Experts’ opinions on threats to Leach’s Storm-Petrels (Hydrobates leucorhous) across their global range

Ingrid L. Pollet, Ariel K. Lenske, Anne N.M.A. Ausems, Christophe Barbraud, Yuliana Bedolla-Guzmán, Anthony W.J. Bicknell, Mark Bolton, Alexander L. Bond, Karine Delord, Antony W. Diamond, David A. Fifield, Carina Gjerdrum, Luke R. Halpin, Erpur S. Hansen, April Hedd, Rielle Hoeg, Heather L. Major, Robert A. Mauck, Gregory T.W. McClelland, Laura Mcfarlane TranquillaWilliam A. Montevecchi, Mike Parker, Isabeau Pratte, Jean François Rail, Gregory J. Robertson, Jennifer C. Rock, Robert A. Ronconi, Dave Shutler, Iain J. Stenhouse, Akinori Takahashi, Yukata Watanuki, Linda J. Welch, Sabina I. Wilhelm, Sarah N.P. Wong, Mark L. Mallory

Research output: Contribution to journalArticlepeer-review

3 Citations (Scopus)

Abstract

Seabirds are declining globally, though the threats they face differ among and within species and populations. Following substantial population declines at several breeding colonies, Leach’s Storm-Petrel (Hydrobates leucorhous) was uplisted from Least Concern to Vulnerable by the International Union for Conservation of Nature (IUCN) in 2016. Reasons for these declines are unclear, and it is important to identify threats the species faces across its global breeding range to guide research directions and inform conservation efforts. We solicited feedback from 37 Leach’s Storm-Petrel scientific experts from eight countries on the importance of different threats facing the species on land and at sea. Perceived threats to extant colonies varied spatially, with a consensus within regions for main threats. Most researchers agreed that the main threats at or near colonies are avian and mammalian predators and onshore light attraction. At-sea threats have been less studied and were harder to identify and rank, but include offshore lights and structures, spatial shifts in prey, and contaminants. Climate change was not listed specifically because of its multifaceted repercussions, but several perceived threats are linked to climate change. Globally, introduction of mammalian predators is an overarching driver of seabird colony decline or extirpation; thus biosecurity must be considered an important measure for the conservation of storm-petrels. In addition, filling knowledge gaps and implementing a series of regionally relevant and targeted strategies that lead to small but cumulative conservation successes may be the best approach for this species.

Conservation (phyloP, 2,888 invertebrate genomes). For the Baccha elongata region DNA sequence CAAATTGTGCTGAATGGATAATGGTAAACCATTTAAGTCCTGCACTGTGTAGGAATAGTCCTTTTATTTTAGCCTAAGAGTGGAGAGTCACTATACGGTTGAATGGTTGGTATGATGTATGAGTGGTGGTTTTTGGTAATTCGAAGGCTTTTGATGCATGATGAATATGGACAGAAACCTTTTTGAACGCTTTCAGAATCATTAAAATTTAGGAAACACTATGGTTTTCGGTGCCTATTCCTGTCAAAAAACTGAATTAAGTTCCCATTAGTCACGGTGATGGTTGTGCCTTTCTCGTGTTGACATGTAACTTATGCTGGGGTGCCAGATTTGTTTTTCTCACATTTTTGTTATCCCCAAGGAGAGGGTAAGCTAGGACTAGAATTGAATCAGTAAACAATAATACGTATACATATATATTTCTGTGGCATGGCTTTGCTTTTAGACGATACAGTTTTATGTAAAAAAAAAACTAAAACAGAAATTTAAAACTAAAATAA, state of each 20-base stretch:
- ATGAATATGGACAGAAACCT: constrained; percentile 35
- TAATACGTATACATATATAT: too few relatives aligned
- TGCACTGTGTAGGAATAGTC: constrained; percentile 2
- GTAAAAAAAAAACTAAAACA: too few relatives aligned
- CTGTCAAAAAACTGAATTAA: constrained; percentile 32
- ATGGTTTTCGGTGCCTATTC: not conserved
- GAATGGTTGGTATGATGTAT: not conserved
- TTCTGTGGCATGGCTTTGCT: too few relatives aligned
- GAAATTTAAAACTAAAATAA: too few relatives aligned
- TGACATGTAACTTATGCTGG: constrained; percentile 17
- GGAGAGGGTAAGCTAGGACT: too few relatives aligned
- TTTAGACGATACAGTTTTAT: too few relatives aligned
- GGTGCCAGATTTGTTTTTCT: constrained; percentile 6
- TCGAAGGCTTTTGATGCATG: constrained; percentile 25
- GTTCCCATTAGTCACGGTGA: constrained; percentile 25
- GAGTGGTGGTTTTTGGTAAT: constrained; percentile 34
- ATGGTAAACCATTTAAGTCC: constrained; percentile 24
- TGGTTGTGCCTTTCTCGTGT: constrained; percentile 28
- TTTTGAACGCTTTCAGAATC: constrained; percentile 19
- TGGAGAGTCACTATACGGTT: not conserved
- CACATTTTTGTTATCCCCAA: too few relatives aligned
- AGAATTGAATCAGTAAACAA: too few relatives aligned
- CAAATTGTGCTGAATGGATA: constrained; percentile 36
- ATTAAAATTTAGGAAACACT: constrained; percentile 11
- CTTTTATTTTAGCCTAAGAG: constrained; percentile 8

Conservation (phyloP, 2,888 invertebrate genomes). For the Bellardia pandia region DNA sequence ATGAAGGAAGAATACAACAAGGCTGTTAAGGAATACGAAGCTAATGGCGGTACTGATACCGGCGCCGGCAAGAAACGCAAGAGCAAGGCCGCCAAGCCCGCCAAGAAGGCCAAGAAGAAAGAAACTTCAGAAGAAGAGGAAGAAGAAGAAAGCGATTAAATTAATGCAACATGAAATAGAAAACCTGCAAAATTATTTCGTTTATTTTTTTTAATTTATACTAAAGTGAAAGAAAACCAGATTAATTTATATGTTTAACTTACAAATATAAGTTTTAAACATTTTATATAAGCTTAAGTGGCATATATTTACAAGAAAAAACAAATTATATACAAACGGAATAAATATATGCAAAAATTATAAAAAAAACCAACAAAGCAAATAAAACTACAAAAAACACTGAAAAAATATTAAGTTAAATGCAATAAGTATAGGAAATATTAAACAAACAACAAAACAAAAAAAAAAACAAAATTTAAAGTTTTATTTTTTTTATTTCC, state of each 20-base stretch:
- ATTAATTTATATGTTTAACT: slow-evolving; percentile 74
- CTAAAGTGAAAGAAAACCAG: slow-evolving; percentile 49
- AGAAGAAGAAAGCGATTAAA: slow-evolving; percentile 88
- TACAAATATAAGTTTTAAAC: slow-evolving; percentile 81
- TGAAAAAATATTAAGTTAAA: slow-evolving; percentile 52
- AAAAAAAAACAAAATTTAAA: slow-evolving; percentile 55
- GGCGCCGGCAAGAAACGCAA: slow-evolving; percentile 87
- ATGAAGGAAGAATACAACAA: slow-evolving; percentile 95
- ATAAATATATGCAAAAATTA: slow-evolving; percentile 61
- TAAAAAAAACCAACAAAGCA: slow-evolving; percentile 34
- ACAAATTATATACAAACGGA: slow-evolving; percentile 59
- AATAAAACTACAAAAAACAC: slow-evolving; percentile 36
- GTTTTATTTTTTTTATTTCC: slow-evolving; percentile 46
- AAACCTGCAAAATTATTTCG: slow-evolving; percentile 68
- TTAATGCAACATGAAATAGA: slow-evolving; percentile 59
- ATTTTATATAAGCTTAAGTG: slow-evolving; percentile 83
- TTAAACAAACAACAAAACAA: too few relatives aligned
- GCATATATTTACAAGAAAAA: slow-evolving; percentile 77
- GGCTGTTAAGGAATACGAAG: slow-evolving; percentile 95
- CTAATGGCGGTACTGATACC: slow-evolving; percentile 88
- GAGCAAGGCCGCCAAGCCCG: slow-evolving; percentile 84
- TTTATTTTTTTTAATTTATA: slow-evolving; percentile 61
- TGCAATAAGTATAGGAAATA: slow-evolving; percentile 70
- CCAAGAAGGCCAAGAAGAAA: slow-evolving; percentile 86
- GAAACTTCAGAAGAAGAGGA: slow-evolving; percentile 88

Original languageEnglish
Article number11
JournalAvian Conservation and Ecology
Volume18
Issue number1
DOIs
Publication statusPublished - 2023

Keywords

  • expert opinion
  • Hydrobates leucorhous
  • Leach’s Storm-Petrel
  • seabird conservation
  • threats

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